Processing:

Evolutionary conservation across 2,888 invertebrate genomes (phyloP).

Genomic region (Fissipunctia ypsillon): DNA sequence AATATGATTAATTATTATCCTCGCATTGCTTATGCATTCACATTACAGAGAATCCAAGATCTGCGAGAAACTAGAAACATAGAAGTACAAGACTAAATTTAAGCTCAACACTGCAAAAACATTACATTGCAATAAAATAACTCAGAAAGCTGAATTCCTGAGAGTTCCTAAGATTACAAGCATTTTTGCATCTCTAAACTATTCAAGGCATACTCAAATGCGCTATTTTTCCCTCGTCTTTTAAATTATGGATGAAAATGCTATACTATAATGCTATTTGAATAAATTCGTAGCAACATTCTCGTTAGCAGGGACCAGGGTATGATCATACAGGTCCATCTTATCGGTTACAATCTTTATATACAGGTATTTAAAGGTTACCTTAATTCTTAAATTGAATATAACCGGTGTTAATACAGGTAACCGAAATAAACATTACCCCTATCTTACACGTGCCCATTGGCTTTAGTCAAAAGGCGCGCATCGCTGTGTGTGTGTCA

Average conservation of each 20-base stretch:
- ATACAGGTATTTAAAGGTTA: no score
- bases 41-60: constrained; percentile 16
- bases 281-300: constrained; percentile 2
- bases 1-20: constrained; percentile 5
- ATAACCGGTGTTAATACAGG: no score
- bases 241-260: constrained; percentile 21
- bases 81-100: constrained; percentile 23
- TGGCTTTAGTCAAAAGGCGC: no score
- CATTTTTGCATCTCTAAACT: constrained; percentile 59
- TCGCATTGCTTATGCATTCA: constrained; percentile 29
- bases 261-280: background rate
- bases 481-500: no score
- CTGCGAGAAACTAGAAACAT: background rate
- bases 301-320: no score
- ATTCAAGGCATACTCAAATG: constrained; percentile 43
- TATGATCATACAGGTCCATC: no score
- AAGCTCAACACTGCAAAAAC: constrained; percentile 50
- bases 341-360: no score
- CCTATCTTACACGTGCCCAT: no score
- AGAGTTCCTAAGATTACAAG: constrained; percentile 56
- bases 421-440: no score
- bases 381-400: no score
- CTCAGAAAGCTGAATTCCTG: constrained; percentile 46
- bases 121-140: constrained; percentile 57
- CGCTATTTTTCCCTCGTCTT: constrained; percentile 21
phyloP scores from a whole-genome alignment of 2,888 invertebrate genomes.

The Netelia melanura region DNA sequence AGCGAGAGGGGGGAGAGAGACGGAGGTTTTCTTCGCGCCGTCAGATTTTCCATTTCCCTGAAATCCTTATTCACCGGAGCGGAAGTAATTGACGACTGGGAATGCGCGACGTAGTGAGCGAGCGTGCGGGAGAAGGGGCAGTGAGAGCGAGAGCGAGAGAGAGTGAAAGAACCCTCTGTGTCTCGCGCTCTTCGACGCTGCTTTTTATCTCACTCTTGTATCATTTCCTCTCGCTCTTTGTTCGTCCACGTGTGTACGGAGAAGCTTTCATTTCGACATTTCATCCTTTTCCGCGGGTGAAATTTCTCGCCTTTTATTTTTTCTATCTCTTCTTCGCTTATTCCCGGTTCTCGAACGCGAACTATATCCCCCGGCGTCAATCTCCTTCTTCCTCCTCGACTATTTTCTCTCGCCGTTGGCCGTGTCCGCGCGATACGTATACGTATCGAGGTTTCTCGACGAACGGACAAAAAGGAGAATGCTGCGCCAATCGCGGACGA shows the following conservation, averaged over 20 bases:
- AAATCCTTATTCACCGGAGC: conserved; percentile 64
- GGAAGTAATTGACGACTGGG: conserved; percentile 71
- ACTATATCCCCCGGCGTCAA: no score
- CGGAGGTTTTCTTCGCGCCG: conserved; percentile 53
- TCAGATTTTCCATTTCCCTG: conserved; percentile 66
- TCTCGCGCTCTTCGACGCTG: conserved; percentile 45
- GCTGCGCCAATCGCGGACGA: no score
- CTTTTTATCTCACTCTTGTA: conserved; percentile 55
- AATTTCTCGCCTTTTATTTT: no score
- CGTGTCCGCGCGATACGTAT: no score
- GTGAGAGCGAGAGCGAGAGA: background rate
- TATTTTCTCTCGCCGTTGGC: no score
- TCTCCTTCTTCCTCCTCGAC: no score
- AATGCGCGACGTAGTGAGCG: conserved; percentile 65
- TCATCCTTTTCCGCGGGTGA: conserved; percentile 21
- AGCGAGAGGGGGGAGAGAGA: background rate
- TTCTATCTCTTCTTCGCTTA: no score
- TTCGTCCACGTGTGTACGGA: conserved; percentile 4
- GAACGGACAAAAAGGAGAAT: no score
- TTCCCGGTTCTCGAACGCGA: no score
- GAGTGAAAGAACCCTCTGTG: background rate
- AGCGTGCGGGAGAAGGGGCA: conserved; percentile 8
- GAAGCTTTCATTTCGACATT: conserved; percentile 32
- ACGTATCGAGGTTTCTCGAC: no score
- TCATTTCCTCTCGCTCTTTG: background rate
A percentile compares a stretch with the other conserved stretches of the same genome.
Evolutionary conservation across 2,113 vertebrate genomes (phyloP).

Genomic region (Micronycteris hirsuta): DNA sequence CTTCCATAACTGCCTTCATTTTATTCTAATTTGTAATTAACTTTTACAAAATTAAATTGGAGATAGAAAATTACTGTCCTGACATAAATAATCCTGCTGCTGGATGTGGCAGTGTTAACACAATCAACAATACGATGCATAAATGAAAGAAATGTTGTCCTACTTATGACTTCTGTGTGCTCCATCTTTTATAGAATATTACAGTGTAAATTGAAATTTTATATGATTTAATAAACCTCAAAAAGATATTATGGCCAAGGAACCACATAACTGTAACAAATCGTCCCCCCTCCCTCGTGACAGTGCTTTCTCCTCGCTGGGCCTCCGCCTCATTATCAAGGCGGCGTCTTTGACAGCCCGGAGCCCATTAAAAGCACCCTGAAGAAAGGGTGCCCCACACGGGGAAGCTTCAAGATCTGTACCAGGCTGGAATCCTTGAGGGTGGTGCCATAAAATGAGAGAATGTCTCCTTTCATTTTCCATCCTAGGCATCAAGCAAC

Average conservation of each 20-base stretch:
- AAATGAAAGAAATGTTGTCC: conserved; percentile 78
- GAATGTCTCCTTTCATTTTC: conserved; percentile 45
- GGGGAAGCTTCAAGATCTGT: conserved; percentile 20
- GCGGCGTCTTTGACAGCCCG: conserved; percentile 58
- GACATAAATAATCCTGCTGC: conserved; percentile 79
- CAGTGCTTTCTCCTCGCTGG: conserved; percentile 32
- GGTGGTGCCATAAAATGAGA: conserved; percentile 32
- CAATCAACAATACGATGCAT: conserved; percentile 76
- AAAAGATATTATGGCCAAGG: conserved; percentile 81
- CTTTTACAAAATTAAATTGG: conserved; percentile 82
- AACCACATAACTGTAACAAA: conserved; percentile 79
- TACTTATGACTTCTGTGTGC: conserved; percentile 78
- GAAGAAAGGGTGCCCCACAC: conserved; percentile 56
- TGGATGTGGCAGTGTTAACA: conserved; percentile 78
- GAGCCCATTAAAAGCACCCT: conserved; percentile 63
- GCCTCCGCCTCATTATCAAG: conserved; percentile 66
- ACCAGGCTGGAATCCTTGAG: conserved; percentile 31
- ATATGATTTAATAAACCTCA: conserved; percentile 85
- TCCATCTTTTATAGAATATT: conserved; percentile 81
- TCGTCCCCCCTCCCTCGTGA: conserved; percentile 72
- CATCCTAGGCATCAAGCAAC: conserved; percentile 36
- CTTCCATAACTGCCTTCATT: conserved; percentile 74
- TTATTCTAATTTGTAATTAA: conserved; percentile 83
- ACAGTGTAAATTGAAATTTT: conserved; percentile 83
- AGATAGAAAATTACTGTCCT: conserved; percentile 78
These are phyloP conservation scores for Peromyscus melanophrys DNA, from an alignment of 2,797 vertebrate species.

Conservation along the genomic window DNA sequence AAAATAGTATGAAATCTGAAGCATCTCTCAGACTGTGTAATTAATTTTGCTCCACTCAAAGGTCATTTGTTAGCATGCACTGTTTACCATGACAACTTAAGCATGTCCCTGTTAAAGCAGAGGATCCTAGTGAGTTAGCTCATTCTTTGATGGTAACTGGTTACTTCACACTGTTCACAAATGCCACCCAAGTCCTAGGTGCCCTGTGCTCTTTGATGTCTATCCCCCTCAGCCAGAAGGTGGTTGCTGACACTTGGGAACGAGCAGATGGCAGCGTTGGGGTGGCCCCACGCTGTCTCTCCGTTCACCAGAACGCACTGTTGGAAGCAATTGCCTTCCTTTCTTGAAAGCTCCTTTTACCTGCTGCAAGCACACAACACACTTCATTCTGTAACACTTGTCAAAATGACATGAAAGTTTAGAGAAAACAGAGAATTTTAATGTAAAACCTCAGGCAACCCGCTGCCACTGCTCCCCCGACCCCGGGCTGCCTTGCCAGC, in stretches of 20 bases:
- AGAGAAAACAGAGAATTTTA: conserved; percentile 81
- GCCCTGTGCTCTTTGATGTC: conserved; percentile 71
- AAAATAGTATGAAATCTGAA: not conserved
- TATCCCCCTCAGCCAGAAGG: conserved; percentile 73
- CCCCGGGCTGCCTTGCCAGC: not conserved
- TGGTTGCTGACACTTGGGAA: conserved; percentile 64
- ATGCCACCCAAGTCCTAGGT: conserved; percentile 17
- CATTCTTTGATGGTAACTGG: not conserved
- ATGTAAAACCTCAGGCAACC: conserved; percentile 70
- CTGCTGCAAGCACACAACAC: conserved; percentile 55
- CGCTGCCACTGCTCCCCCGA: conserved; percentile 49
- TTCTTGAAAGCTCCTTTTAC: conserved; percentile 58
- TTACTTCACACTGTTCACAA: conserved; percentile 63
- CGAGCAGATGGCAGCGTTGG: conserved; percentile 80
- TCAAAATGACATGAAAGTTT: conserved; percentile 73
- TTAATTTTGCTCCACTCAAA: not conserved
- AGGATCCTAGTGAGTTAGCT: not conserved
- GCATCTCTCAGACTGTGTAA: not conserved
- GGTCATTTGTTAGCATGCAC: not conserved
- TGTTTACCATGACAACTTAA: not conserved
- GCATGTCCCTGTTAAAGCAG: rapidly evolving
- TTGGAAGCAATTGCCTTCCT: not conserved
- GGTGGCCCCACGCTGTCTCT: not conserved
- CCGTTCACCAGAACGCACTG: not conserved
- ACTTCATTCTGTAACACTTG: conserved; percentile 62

Data must only be used for the purposes stipulated within this Data Sharing Agreement. Any additional disclosure / publication will require further approval from NHS Digital. Data Processors must only act upon specific instructions from the Data Controller. Data can only be stored at the addresses listed under storage addresses. All access to data is managed under Role-Based Access Controls. Users can only access data authorised by their role. Patient level data will not be linked other than as specifically detailed within this Data Sharing Agreement. Data released will only be shared with those parties listed and will only be used for the purposes laid out in the application/agreement. The data to be released from NHS Digital will not be national data. NHS Digital reminds all organisations party to this agreement of the need to comply with the Data Sharing Framework Contract requirements, including those regarding the use (and purposes of that use) by Personnel (as defined within the Data Sharing Framework Contract ie: employees, agents and contractors of the Data Recipient who may have access to that data). Onward Sharing Patient level data will not be shared outside of the CCG and local authorities unless it is for the purpose of Direct Care, where it may be shared only with those health professionals who have a legitimate relationship with the patient and a legitimate reason to access the data. Aggregated reports only with small number suppression can be shared externally as set out within NHS Digital guidance applicable to each data set. Segregation Where the Data Processor and/or the Data Controller hold both identifiable and pseudonymised data, the data will be held separately so data cannot be linked. All access to data is auditable by NHS Digital. Data Minimisation Data Minimisation in relation to the data sets listed within the application are listed below. This also includes the purpose on which they would be applied - For the purpose of Commissioning: - Patients who are normally registered and/or resident within the NHS Birmingham and Solihull CCG (including historical activity where the patient was previously registered or resident in another commissioner). and/or - Patients treated by a provider where NHS Birmingham and Solihull CCG is the host/co-ordinating commissioner and/or has the primary responsibility for the provider services in the local health economy this is only for commissioning and relates to both national and local flows. and/or - Activity identified by the provider and recorded as such within national systems (such as SUS+) as for the attention of NHS Birmingham and Solihull CCG - this is only for commissioning and relates to both national and local flows. There is no other mechanism to achieve the same result. Both CCG and Local Authority teams will require access to record-level, linkable (within the boundaries of the NHSD agreement) datasets to be able to fulfil statutory obligations around commissioning, commissioning support and health and wellbeing analyses. Microsoft Limited provide Cloud Services for NHS Midlands and Lancashire Commissioning Support Unit and do not access data held under this agreement as they only supply the building. Therefore, any access to the data held under this agreement would be considered a breach of the agreement. This includes granting of access to the database[s] containing the data. Lima Networks LTD supply IT infrastructure for NHS Midlands and Lancashire Commissioning Support Unit and are therefore listed as a data processor. They supply support to the system, but do not access data. Therefore, any access to the data held under this agreement would be considered a breach of the agreement. Data will be stored within a single platform hosted by NHS Midlands and Lancashire Commissioning Support Unit, and will be accessed by Birmingham and Solihull CCG, Solihull MBC and Birmingham CC using this platform exclusively, and will not be re-hosted in any other platform outside of this environment. This includes granting of access to the database[s] containing the data. The majority of locations belong to the CSU who host the data. The additional locations specified within this Agreement are to allow the data from the system to be extracted if necessary. In addition to the dissemination of Cancer Waiting Times Data via the DSCRO, the CCG is able to access reports held within the CWT system in NHS Digital directly. Access within the CCG is limited to those with a need to process the data for the purposes described in this agreement. A CCG user will be able to access the provider extracts from the portal for any provider where at least 1 patient for whom they are the registered CCG for that individuals GP practice appears in that setting Although a CCG user may have access to pseudonymised patient information not related to that CCG, users should only process and analyse data for which they have a legitimate relationship (as described within Data Minimisation). The Data Services for Commissioners Regional Office (DSCRO) obtains the following data sets: 1. SUS+ 2. Local Provider Flows (received directly from providers) a. Acute b. Ambulance c. Community d. Demand for Service e. Diagnostic Service f. Emergency Care g. Experience, Quality and Outcomes h. Mental Health i. Other Not Elsewhere Classified j. Population Data k. Primary Care Services l. Public Health Screening 3. Mental Health Minimum Data Set (MHMDS) 4. Mental Health Learning Disability Data Set (MHLDDS) 5. Mental Health Services Data Set (MHSDS) 6. Maternity Services Data Set (MSDS) 7. Improving Access to Psychological Therapy (IAPT) 8. Child and Young People Health Service (CYPHS) 9. Community Services Data Set (CSDS) 10. Diagnostic Imaging Data Set (DIDS) 11. National Cancer Waiting Times Monitoring Data Set (CWT) 12. Civil Registries Data (CRD) (Births) 13. Civil Registries Data (CRD) (Deaths) 14. National Diabetes Audit (NDA) 15. Patient Reported Outcome Measures (PROMs) 16. e-Referral Service (eRS) 17. Personal Demographics Service (PDS) 18. Summary Hospital-level Mortality Indicator (SHMI) Data Processor 1 NHS Midlands and Lancashire Commissioning Support Unit 1. Pseudonymised SUS+, Local Provider data, Mental Health data (MHSDS, MHMDS, MHLDDS), Maternity data (MSDS), Improving Access to Psychological Therapies data (IAPT), Child and Young People’s Health data (CYPHS), Community Services Data Set (CSDS), Diagnostic Imaging data (DIDS), National Cancer Waiting Times Monitoring Data Set (CWT), Civil Registries Data (CRD) (Births and Deaths), National Diabetes Audit (NDA), Patient Reported Outcome Measures (PROMs), e-Referral Service (eRS), Personal Demographics Service (PDS) and Summary Hospital-level Mortality Indicator (SHMI) data only is securely transferred from the DSCRO to NHS Midlands and Lancashire Commissioning Support Unit. 2. NHS Midlands and Lancashire Commissioning Support Unit add derived fields by using existing data, link data and provide analysis to: a. See patient journeys for pathways or service design, re-design and de-commissioning. b. Check recorded activity against contracts or invoices and facilitate discussions with providers. c. Undertake population health management d. Undertake data quality and validation checks e. Thoroughly investigate the needs of the population f. Understand cohorts of residents who are at risk g. Conduct Health Needs Assessments 3. Allowed linkage is between the data sets contained within point 1. No other data linkage will take place. 4. NHS Midlands and Lancashire Commissioning Support Unit then pass the processed, pseudonymised and linked data to the Data Controllers. 5. Aggregation of required data will be completed by NHS Midlands and Lancashire Commissioning Support Unit or the Data Controllers. 6. Patient level data will not be shared outside of the Data Controllers / Processors and will only be shared within the Data Controllers / Processors on a need to know basis, as per the purposes stipulated within the Data Sharing Agreement. External aggregated reports only with small number suppression can be shared as set out within NHS Digital guidance applicable to each data set. There is no requirement for the analytical teams (either CCG or local authority) to re-identify patients, but in the cases of the development of risk stratification or other similar primary use tools, the data controllers may need the facility to provide identifiable results back to direct healthcare professionals or local authority direct care staff only for the purpose of direct care. All re-id requests will be processed and authorised by the DSCRO on a case by case basis. National data opt outs are not applied in these cases as they are for the purposes of direct care. An example of a request for the re-id of patients for direct care may be; A&E High Attendance usage Practices can filter data to show for example the number of A&E attendances in a given period for each patient. The Practice would then look into these patients to review their care and try and reduce A&E attendances and/or sign post the patients to community services/MH Services. An outcome of this is earlier intervention in the patient(s) care thus potentially reducing future costs and minimising future risk. Risk Stratification-type re-IDs Practices can re-ID a list of patients with a high number of medications (ingredient count) and review the medication for these patients. This can help address the risk of polypharmacy which is recognised as an adverse risk factor for patient safety. A by-product of such reviews may be to reduce costs of medication.